Being forcibly displaced because of violence and conflict is an experience that millions of Colombians have lived through for over four decades. While all Colombian society is permeated by this traumatic reality, displacement is mainly hitting those living in rural areas with devastating impact on the lives of campesino, indigenous and Afro-Colombian communities. Town and cities are often the final destinations of the displaced in search of safety throughanonymity, facing the grim prospect of being unemployed and becoming dependents on outside assistance. The future is often destitution.
The government of Colombia has progressively responded to the humanitarian and protection needs of the Colombians displaced. It has developed a comprehensive legal framework and has recently shown greater financial commitment to assist them. But too many shortcomings remain, as indicated by several recent pronouncements by the Constitutional Court. The implementation of the single registry, which determines eligibility for state provided services, is still faulty, leading to as many as 40 percent of genuine displaced being unregistered. Even when registered, access to basic services like education and health, decent housing and reliable job opportunities remains problematic. This is particularly true in areas where local authorities are less committed to helping the displaced and show unwelcoming attitudes and rejection.
Colombian civil society groups, like non-governmental organizations and church activists, are also highly involved in providing humanitarian help and psychological comfort, particularly in the first phases of displacement. The work of international groups, such as United Nations agencies and foreign non-governmental organizations, has also been essential. They have enhanced protection for displaced households by virtue of their presence.
The complementary role of civil society and international groups is indisputably important, but the primary responsibility for responding to the needs of the Colombian displaced remains with the Colombian government. Refugees International believes that in order to improve current policies and ultimately better serve the displaced some new steps should be taken. First, the displaced beneficiaries of the projects must be placed at the center of programming. Their leaders must be protected. They must be meaningfully included in policy making and implementation.
But empowerment initiatives for the displaced are not enough. At the same time, existing mechanisms for accountability and sanctions for failure to protect the internally displaced should be reinforced. Despite training and sensitization of public administrators about their constitutionally mandated duty to care for displaced persons, sick displaced people are being turned away from medical facilities; displaced households are not receiving the promised amount of assistance; and returning communities are not receiving services and accompaniment by local authorities as they had committed officially to do. Therefore, the organs of the Public Ministry should be strengthened in order to apply a more aggressive enforcement of accountability procedures, which in turn may lead to sanctions against and ultimately dismissal of those officials who are supposed to provide services.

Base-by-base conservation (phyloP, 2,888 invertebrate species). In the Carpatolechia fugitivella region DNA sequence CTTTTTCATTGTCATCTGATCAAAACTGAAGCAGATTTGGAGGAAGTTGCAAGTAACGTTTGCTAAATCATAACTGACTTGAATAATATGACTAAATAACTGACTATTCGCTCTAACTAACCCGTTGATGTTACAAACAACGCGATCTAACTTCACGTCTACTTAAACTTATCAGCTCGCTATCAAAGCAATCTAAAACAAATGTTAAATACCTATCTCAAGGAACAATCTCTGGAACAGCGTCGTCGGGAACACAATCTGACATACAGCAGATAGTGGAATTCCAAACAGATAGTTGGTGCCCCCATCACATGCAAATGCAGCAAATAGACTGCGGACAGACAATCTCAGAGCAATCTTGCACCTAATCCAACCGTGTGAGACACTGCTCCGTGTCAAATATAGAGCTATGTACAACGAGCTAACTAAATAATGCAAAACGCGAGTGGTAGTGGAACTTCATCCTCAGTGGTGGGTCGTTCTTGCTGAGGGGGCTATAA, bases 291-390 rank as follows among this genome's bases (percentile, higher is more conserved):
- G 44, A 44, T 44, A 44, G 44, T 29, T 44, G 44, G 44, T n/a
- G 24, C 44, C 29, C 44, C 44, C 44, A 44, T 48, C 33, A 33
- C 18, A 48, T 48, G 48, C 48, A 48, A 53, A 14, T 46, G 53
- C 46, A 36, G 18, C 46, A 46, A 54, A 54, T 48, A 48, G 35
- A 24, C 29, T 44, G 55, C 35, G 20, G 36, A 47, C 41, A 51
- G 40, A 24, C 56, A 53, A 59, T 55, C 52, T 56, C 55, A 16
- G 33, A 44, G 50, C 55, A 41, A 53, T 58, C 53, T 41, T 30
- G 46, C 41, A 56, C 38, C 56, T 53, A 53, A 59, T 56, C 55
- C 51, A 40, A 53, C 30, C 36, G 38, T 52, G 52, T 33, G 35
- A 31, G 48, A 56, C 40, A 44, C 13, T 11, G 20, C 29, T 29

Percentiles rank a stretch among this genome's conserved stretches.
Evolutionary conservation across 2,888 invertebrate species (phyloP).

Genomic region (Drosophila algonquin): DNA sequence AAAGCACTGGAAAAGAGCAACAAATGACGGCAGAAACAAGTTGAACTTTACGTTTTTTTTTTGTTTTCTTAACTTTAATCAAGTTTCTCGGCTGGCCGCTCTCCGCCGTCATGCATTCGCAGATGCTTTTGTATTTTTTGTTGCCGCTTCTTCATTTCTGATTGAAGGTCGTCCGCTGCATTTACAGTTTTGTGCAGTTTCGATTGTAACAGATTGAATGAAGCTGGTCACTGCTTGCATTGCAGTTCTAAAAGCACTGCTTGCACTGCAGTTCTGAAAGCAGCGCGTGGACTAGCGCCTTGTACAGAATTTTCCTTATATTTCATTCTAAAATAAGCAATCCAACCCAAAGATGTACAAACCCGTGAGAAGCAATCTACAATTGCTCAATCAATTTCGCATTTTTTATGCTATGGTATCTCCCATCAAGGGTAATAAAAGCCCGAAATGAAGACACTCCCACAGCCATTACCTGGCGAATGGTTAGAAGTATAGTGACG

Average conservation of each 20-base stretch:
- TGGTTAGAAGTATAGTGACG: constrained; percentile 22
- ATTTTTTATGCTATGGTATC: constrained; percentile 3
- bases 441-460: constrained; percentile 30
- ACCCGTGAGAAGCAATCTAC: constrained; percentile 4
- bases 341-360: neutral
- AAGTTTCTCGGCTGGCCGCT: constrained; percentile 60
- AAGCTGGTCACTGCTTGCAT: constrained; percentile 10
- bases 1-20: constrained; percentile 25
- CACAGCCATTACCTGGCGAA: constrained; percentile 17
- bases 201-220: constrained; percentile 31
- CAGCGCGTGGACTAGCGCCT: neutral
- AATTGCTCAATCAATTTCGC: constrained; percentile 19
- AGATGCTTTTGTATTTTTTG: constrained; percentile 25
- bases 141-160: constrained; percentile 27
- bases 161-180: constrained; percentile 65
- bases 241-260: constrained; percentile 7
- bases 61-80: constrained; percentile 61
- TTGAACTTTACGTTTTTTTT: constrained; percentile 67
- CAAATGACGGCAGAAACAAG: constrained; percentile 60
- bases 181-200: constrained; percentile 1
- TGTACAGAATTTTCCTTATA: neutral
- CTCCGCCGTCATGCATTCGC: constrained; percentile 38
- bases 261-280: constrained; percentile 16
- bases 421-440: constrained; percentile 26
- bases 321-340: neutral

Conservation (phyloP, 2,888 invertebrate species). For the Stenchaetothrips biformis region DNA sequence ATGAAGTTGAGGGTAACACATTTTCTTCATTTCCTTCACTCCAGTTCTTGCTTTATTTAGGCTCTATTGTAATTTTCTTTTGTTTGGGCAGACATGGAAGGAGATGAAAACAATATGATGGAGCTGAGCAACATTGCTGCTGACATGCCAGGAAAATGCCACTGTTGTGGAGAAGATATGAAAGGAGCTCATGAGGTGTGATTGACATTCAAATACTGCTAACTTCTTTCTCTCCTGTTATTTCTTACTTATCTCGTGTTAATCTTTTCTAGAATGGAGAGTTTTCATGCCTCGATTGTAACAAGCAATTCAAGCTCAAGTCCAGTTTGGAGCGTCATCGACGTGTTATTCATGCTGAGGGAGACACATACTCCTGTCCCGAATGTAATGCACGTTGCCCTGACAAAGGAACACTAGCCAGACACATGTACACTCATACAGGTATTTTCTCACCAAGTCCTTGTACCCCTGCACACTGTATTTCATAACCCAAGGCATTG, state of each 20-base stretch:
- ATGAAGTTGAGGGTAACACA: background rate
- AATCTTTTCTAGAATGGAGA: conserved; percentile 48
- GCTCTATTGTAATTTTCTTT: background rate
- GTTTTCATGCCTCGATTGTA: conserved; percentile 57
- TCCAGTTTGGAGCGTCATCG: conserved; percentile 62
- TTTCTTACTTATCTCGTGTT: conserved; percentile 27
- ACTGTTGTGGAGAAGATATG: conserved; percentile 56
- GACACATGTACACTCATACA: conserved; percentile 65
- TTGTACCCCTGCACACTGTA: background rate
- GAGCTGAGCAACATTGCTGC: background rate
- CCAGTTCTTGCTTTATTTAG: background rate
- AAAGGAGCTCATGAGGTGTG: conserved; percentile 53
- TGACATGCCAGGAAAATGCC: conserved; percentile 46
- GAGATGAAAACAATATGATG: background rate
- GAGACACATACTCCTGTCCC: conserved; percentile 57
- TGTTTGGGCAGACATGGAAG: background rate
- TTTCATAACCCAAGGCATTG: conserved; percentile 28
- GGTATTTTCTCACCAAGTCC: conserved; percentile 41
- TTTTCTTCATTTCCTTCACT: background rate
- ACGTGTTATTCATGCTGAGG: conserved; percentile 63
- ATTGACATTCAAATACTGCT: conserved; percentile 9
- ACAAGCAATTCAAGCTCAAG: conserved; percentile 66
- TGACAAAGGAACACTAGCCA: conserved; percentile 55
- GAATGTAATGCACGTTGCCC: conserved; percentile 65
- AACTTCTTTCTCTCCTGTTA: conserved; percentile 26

The accumulation of millions of displaced in urban settlements, where they live in sub-human conditions and are less capable than local resident poor people to restart their lives, requires policies oriented to providing displaced households a dignified living and access to sustainable livelihoods. Some of the current handout and welfare-based programs carried out by the government are not financially sustainable and risk quashing the self-initiative of the displaced. The government of Colombia should redesign programs to focus assistance on housing construction and improvement projects, invest in income generating activities and vocational training courses to provide skills required by the urban labor market, and facilitate access to small credit. These projects should be tailored to respect the age, gender and ethnic origin of the participants, placing priority on households headed by women.
Policies will not have lasting and sustainable impact unless the government of Colombia addresses seriously the issue of land and properties lost by those being forcibly displaced. There remain too many ambiguities about the effectiveness of current mechanisms, including the work of the National Reconciliation and Reparation Commission, to ascertain who took advantage of abandoned lands and properties or purportedly forced original owners out. The government needs to identify proper means to provide effective and satisfactory reparations for the victims.
Finally, considering the magnitude of the challenge to help so many displaced, it is clear that the Colombian government requires the sustained commitment of international donors. Their financial efforts should be increased in order to make IDP leadership and communities play a pivotal role in analyzing their needs, identify adequate solutions and become actively involved in the implementation of assistance programs. Donors must evaluate current interventions in housing, skill training, income generation and other efforts to offer sustainable livelihoods for displaced households and expand and replicate those deemed successful in other areas. Resources are also necessary to help the government expand the capacity of the oversight offices within the Public Ministry.